In June last year, when Jitratn Patait completed his post-graduation in journalism from Pune University, he knew he did not want to spend his time working in the established, mainstream media but find a space that would help “amplify the voice of the oppressed”. Just around then, in a small office at Pune’s Shaniwarwada, a bunch of Ambedkarites (followers of Babasaheb Ambedkar’s ideas) were already in the process of reviving his legacy by restarting Prabuddh Bharat, the newspaper that he ran until his death in 1956.
Twenty-five-year-old Patait instantly knew this was where he wanted to work – he jumped into it when offered a job–he became the newspaper’s sole reporter and also the copy editor.
The fortnightly newspaper, six months since it was relaunched, has already grown impressively and now sells over 28,000 copies every fortnight across Maharashtra. Riding on the newspaper’s success, on April 14, Ambedkar’s 127th birth anniversary, the team launched its website too.
Ambedkar had considered the press as a key tool in his quest to achieve social justice. With his over four-decade-long journey as a social reformer and a political thinker, he had started several newspapers. These newspapers propagated his revolutionary ideas and focussed on the issues faced by the oppressed and were run at a time when the nationalist movement was rife. His writings remained highly critical of both the prevalent caste system and the nationalist movement which, he felt, remained blind towards the issues of the servile classes – the shudras and the untouchables.
In the 1920s, Ambedkar began a newspaper called Mook Nayak (the leader of the voiceless), followed by Bahiskrit Bharat (the excluded India), Samata (equality), Janata (people) and finally Prabuddh Bharat (Enlightened India), which was launched on February 4, 1956. As he moved towards Buddhism, he decided to change the name of Janata to Prabuddh Bharat, aligning with his vision of moving “towards an enlightened India”.
But his untimely death on December 6, 1956, and the financial crunch faced by the publication made it difficult to keep it functioning. His son Yashwant tried to keep the newspaper afloat till 1960, but eventually, it shut down. Attempts were again made to revive the newspaper in the 1980s and 1990, but each time it could not be sustained beyond a few months.
Last year, a small team of anti-caste crusaders lead by Yashwant’s son Prakash, who is also the leader of the Bharip Bahujan Mahasangh, started a 16-page fortnightly version in Marathi. This new venture is an attempt to fill the gaps in coverage of the established, mainstream media houses.
“The Bahujan community finds no representation in the mainstream. Their voices are nowhere to be heard. And in the present time, when atrocities and discrimination against the oppressed are at an all-time high, we knew we needed to create our own spaces,” said Sujat Ambedkar, Prakash Ambedkar’s son.
Twenty-three-year-old Sujat, a journalism graduate, was working with an English daily in Pune until recently. He quit work full-time with the Prabuddh Bharat team. The other team members include Dalit Panther’s co-founder J.V Pawar as the advisory member of the newspaper, Raosaheb Kasbe, a leading scholar on Ambedkar, Anjali Maydeo, a lecturer at Pune University and Professor Pratima Pardeshi. “Several others are volunteering with us,” Patait said.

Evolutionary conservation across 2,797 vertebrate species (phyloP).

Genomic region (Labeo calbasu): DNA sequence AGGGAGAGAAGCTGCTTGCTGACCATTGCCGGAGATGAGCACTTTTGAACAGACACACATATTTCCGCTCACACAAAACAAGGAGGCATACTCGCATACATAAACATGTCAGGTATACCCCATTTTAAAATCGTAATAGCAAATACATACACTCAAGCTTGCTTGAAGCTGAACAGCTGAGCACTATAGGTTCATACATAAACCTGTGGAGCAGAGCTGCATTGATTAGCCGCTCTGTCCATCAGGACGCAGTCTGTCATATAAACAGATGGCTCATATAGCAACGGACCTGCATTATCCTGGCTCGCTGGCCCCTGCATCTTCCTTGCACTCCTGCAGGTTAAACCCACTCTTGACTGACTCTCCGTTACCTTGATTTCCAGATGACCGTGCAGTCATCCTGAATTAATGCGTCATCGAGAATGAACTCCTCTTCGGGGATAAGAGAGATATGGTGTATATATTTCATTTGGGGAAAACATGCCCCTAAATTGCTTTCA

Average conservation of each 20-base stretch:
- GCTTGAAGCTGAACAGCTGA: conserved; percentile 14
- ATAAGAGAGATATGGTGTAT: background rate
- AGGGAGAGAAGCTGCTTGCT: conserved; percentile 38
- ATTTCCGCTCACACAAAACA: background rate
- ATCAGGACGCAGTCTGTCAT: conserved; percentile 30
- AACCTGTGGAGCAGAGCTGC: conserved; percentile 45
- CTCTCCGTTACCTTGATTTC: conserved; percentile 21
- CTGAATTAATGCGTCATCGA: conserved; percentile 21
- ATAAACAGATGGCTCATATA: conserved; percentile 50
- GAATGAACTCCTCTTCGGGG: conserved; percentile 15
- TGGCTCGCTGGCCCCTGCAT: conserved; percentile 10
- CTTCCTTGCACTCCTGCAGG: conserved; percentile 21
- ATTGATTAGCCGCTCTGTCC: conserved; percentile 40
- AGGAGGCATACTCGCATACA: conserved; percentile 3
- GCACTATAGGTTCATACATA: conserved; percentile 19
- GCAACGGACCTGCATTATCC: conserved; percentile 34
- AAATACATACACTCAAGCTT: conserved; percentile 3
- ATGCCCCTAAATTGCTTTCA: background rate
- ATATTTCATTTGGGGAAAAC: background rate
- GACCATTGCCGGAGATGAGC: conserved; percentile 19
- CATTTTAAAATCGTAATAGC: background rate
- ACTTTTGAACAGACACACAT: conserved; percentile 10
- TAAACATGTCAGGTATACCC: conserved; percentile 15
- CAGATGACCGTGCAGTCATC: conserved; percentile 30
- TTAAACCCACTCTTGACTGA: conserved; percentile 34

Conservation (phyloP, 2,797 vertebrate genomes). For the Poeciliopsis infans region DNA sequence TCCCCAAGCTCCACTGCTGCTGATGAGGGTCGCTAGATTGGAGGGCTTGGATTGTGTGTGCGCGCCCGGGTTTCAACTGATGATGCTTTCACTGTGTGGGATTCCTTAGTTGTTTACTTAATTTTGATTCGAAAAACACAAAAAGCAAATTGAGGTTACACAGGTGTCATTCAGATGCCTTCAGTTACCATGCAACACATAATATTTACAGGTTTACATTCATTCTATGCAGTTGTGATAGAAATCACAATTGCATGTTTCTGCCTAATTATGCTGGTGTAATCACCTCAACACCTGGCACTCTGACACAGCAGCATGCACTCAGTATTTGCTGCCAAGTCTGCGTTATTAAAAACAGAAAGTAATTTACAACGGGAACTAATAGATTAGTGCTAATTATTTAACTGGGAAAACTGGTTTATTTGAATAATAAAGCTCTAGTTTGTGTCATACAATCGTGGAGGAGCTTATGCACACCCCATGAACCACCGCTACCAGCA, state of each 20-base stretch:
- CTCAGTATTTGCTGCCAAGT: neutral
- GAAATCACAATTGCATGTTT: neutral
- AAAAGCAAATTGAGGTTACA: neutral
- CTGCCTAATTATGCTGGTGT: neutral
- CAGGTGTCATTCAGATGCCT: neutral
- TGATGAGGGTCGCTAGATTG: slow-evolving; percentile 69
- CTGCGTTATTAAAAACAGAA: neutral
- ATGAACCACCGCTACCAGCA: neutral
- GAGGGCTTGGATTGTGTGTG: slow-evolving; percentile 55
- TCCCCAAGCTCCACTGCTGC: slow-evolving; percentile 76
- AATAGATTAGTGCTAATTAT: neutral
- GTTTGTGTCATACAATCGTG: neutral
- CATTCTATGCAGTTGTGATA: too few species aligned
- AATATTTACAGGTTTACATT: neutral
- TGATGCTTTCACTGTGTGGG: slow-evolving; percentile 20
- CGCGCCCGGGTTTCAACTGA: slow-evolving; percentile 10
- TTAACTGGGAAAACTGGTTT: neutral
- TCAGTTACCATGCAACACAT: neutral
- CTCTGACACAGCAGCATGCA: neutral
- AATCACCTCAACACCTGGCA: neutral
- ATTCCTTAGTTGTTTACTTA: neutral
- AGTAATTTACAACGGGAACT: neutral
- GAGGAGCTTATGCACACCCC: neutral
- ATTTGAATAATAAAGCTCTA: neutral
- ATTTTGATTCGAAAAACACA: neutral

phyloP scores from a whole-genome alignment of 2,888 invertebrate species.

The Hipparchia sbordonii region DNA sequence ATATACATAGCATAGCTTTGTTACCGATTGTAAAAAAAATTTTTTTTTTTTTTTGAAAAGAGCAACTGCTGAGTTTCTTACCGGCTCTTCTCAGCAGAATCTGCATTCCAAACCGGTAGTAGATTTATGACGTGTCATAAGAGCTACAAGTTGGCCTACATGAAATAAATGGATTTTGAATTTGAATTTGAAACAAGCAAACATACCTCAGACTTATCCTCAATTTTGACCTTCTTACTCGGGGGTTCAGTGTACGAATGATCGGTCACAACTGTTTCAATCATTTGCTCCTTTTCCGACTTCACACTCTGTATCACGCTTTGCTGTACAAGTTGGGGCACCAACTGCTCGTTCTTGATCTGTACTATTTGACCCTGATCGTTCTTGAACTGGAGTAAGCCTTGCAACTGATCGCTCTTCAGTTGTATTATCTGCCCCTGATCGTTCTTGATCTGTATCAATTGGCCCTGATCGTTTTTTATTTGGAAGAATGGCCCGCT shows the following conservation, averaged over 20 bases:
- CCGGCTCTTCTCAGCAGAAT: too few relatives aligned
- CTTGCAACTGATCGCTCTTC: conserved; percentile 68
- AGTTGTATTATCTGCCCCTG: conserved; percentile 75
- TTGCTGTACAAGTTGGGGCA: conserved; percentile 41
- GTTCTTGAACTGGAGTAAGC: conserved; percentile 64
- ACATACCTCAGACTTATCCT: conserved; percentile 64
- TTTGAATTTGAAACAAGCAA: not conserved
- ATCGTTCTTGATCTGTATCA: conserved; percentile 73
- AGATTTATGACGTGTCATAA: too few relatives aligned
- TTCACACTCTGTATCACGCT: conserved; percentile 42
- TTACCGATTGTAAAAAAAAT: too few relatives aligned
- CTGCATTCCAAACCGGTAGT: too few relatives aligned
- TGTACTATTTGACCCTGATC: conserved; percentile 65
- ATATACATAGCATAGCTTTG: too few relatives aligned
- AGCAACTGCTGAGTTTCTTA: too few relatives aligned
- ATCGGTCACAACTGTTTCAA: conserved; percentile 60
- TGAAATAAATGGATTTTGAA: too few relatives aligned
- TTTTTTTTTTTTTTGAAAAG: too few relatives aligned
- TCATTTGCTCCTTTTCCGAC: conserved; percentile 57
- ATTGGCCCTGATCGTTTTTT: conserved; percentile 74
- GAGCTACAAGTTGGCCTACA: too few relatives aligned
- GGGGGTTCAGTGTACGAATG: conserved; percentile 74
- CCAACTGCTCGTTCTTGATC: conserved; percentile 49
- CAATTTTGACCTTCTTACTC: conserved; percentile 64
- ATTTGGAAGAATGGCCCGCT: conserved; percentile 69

In the past decade, several significant online anti-caste web portals and blogs have been set up, and have head-on countered the mainstream Brahminical discourse and provided an alternative platform to the Bahujan class. “There is a reason why spaces like Roundtable India, Velivada, Dalit Camera, and several other web portals were formed. They tell you exactly what is lacking in the established mainstream,” Sujat told The Wire. He said Prabuddh Bharat would be an open space and would invite everyone who believes in constitutional values to contribute. The bilingual website along with contributions from different writers, will also upload the writings and speeches of Ambedkar creating a repository of sorts. For now, the newspaper is running on crowdfunding and several people have shown interest in wanting to support the newspaper, Sujat said.
Among all other newspapers, Prabuddh Bharat was the only one which could not be archived. On June 2016, a demolition drive at the Ambedkar Bhawan in Dadar in Mumbai led to the almost total destruction of the Buddha Bhushan printing press. The incident had generated tremendous controversy at the time since it meant that all archival material was lost.
The demolition was carried out by the People’s Improvement Trust, which runs the Ambedkar Bhavan, after it claimed it was served a notice by the Municipal Corporation of Greater Mumbai which had declared the building dilapidated and in a dangerous condition. The claim was refuted by Ambedkar’s grandsons Prakash and Anandraj and an FIR was lodged against the trust’s advisor, former IAS officer Ratnakar Gaikwad, for his alleged role in the demolition. The municipal corporation too had set up an inquiry against Gaikwad. Most of Ambedkar’s writings, pamphlets, editions of newspapers were lost in that demolition. While his older newspapers were already in the process of being archived, most of Prabudha Bharat prints were lost.
“In the process of restarting our work, we stumbled upon some hard-bound copies of the newspaper. But it was bound in such a way that the edges of the paper were pruned slicing the dates off. We haven’t been able to figure out which edition was printed when,” Sujat adds. They are now hoping to reach out to some old activists from the movement who might have worked with Ambedkar and might still have a few copies with them. For the moment, it is a fresh start, to keep the name – and the legacy – of Babasaheb Ambedkar alive.